Judge Blocks Release of Eric Gavelek Munchel | Law & Crime
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No Freedom for ‘Zip Tie Guy’: Judge Blocks Release of Eric Gavelek Munchel

Eric Gavelek Munchel

A federal judge has blocked the release of Eric Gavelek Munchel, 30, the D.C. insurrection defendant better known as “zip tie guy.” There’s a still a chance he could be released pending trial, but Beryl A. Howell, chief judge of the U.S. District Court for the District of Columbia, wants to review a Tennessee magistrate judge’s prior decision.

Supporters of then-President Donald Trump raided the Capitol Building on January 6 after he continued to lie that he actually won the 2020 presidential election and it was being stolen from him. Five people died amid the chaos: four Trump supporters and one Capitol police officer. Munchel stood out from among the rioters for hopping around the Senate chamber while holding flex cuffs. It was disturbing, considering fears of what insurrections might do to any elected officials they ran into. Some chanted “hang Mike Pence” (who Trump threw under the bus), and a number made it a point to gallivant through the office of House Speaker Nancy Pelosi.

In light of this chaos, the image of Munchel was certainly freaky, but U.S. Magistrate Judge Jeffery S. Frensley ordered his release on bail. Under questioning from the court, Assistant U.S. Attorney Ben Schrader acknowledged that there was no evidence Munchel had any negative interactions with law enforcement.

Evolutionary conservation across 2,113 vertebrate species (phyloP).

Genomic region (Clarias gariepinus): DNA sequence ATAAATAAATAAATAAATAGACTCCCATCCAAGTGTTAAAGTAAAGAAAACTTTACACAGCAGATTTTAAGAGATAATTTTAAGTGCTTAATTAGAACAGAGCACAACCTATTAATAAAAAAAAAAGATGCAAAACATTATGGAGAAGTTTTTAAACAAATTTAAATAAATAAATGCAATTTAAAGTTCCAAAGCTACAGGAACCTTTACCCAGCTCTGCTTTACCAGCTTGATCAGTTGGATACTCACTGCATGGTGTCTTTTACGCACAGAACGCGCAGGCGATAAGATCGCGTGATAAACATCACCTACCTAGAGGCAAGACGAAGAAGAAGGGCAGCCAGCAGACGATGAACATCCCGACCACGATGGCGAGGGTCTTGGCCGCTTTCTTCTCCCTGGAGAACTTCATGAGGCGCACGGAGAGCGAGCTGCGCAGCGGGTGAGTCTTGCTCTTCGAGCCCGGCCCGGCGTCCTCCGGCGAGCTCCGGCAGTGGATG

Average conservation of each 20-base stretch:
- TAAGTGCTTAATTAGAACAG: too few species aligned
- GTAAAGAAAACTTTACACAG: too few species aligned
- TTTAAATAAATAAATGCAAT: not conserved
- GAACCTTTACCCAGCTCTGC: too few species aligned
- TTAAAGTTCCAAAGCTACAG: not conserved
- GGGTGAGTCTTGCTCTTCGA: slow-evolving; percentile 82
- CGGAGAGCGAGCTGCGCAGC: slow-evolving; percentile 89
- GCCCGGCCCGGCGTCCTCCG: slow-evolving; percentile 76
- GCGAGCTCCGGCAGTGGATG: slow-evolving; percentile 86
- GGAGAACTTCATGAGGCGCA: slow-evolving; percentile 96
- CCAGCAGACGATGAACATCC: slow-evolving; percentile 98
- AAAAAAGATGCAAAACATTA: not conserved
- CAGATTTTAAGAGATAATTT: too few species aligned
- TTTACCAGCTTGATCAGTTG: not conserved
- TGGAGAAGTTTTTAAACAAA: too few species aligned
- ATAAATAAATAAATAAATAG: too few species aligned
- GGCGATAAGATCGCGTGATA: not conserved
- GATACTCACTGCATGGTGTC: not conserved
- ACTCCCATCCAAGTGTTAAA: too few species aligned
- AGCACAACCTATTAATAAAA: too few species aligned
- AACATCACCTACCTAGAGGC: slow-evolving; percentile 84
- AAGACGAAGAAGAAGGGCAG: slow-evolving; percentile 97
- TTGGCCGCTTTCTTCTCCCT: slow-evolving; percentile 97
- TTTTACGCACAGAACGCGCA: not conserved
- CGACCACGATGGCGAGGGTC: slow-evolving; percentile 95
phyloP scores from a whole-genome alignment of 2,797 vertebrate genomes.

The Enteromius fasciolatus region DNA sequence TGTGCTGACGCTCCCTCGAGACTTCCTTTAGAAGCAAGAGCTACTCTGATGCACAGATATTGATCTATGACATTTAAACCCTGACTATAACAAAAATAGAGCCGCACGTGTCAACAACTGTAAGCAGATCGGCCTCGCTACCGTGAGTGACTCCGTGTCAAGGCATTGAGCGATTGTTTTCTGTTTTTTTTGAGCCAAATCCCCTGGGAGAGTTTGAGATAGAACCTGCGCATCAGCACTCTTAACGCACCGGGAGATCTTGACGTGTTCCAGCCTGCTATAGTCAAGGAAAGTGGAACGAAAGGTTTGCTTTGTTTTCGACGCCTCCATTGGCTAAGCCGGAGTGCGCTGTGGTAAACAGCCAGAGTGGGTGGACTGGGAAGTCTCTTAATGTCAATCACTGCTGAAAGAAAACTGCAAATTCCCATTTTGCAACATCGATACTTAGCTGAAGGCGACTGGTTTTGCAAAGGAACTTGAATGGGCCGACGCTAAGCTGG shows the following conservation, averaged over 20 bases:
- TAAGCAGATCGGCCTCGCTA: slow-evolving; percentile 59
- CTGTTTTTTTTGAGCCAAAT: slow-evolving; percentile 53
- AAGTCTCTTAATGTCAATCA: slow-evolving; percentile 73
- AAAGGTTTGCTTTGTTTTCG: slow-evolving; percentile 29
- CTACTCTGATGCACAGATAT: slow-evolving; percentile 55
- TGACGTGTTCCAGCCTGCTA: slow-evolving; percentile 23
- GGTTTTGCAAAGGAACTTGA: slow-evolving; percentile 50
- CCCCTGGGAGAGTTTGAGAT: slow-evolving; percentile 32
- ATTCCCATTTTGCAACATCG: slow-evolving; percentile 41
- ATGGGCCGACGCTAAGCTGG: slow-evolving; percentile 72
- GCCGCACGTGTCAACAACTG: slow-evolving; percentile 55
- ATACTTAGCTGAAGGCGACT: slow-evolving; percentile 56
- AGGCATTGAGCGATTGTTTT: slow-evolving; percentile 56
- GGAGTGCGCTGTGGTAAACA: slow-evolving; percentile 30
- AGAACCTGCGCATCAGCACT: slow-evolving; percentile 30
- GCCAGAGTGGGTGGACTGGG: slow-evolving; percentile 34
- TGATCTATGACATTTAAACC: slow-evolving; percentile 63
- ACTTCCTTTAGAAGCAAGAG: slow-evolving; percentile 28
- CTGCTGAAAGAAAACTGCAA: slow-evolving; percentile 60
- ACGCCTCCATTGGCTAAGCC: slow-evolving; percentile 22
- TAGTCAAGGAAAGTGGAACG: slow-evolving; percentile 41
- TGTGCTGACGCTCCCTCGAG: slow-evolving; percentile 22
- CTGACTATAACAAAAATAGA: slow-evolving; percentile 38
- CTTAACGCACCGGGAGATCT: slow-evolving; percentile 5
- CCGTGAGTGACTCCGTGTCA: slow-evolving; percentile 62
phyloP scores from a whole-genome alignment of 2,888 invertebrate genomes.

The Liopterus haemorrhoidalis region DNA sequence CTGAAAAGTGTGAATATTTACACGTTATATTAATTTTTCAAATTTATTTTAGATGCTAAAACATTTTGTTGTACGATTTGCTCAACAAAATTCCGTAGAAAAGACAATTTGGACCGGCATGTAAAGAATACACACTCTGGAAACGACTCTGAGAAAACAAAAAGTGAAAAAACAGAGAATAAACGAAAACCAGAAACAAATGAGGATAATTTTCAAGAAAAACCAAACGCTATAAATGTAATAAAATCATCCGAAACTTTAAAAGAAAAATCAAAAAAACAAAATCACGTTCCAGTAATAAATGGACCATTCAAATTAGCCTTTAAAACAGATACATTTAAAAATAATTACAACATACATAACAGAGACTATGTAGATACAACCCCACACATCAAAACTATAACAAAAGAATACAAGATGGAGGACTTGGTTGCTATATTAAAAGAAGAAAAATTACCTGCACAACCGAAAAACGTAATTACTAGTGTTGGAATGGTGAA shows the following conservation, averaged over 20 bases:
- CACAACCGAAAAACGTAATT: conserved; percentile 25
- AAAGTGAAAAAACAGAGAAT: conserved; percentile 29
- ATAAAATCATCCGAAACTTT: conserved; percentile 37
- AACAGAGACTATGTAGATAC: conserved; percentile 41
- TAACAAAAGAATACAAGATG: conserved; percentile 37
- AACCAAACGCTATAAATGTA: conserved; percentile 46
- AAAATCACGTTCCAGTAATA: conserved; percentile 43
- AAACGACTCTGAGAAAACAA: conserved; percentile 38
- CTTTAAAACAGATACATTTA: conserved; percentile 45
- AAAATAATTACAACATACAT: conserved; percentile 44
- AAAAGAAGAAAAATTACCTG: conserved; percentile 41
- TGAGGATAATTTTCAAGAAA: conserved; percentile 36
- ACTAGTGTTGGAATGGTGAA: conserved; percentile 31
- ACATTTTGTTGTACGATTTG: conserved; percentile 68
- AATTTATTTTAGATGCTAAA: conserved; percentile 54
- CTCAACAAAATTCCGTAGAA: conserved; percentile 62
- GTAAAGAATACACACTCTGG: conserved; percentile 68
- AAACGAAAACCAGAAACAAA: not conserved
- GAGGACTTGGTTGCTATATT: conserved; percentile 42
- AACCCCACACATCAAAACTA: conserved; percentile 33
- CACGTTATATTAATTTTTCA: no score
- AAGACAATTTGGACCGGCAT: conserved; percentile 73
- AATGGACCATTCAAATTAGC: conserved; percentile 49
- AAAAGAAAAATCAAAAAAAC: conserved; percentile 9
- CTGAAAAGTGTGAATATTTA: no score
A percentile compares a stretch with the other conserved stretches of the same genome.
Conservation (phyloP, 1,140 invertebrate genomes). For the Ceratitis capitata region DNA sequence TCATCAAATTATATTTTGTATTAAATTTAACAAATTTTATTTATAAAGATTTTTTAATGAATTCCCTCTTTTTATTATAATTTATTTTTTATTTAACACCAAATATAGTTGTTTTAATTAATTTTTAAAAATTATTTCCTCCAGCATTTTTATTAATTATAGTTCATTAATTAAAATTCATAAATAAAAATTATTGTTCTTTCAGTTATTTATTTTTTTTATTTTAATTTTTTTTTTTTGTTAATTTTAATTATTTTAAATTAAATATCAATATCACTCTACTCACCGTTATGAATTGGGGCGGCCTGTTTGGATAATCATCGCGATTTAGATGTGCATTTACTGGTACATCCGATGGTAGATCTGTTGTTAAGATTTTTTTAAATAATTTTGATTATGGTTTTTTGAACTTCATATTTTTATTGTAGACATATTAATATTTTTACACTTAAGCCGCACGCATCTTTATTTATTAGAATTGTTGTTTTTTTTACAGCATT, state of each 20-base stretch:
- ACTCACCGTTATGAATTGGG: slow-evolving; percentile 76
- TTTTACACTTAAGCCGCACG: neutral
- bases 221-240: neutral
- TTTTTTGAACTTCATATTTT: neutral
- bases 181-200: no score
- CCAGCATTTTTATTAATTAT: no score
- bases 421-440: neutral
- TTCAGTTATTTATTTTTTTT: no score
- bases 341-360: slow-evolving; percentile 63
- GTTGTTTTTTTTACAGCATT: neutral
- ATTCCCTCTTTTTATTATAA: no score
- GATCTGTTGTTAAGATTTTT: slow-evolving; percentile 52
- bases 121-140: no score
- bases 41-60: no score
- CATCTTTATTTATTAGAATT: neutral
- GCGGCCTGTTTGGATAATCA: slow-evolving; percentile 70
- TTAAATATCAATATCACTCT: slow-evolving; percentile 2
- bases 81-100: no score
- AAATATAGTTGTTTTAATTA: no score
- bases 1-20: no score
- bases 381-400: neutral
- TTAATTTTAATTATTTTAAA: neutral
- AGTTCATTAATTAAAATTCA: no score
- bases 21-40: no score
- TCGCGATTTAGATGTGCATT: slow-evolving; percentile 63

Frensley admitted his ruling was “counterintuitive,” but noted that videos showed Munchel showing deference to police officers. The defendant showed “apparent and clear respect for law enforcement,” he said.

“Mr. Munchel is entitled to his opinions,” he said. “They are protected by the Constitution. He doesn’t have a right to do what he did, but that’s an issue for another day.”

Munchel’s co-defendant, his mother Lisa Marie Eisenhart, 56, has said that they found the restraints on top of an opened cabinet in the Capitol Building. She claimed that they picked these up to keep these from falling into the hands of “bad actors,” she told The Tennessean.

Munchel’s lawyer Caryll S. Alpert said that her client went into the Capitol to protect his mother. It was Eisenhart’s decision to follow the mob, she said. During cross-examination, the attorney got an FBI agent to confirm that Munchel was mostly following his mother around during that time.

An FBI agent testified that they found items including a tactical vest and about 15 firearms at Munchel’s Nashville home.

As part of their case to keep him locked up, prosecutors cited Munchel’s apparently exuberant attitude during the insurrection.

“Fucking ready to fuck shit up,” he allegedly told his mother. Under questioning from the judge, however, Schrader acknowledged that there was no evidence Munchel destroyed property.

Colin Kalmbacher and Adam Klasfeld contributed to this article.

[Image via Win McNamee/Getty Images]

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